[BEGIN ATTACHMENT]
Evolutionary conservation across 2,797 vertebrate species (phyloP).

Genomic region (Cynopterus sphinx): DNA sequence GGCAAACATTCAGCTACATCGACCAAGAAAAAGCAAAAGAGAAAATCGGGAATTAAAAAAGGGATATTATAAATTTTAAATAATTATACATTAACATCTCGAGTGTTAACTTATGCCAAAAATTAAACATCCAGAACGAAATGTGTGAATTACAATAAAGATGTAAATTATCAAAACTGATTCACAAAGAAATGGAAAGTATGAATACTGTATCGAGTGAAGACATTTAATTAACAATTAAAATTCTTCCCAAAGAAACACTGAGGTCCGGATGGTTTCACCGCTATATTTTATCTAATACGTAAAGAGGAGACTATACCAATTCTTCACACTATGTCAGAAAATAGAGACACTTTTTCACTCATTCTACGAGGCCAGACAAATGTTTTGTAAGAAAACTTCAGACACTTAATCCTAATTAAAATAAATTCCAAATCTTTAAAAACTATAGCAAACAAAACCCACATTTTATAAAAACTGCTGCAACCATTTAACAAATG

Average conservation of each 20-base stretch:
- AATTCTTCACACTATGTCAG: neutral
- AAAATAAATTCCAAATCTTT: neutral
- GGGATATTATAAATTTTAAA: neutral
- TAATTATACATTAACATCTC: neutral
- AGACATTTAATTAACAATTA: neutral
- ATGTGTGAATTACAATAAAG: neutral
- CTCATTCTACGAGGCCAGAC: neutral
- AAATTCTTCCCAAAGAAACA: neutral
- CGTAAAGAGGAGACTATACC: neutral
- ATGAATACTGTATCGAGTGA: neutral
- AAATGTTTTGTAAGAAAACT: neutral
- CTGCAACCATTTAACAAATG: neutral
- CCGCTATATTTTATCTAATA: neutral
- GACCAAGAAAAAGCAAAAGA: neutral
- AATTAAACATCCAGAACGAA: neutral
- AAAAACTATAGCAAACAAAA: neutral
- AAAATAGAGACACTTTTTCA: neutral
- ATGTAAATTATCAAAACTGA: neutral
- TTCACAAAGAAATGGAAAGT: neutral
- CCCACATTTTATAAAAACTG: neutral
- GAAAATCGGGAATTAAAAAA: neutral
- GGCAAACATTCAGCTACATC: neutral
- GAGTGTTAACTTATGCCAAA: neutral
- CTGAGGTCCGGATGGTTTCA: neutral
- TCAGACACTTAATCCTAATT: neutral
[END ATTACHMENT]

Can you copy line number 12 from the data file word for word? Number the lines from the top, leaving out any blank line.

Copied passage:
- CGTAAAGAGGAGACTATACC: neutral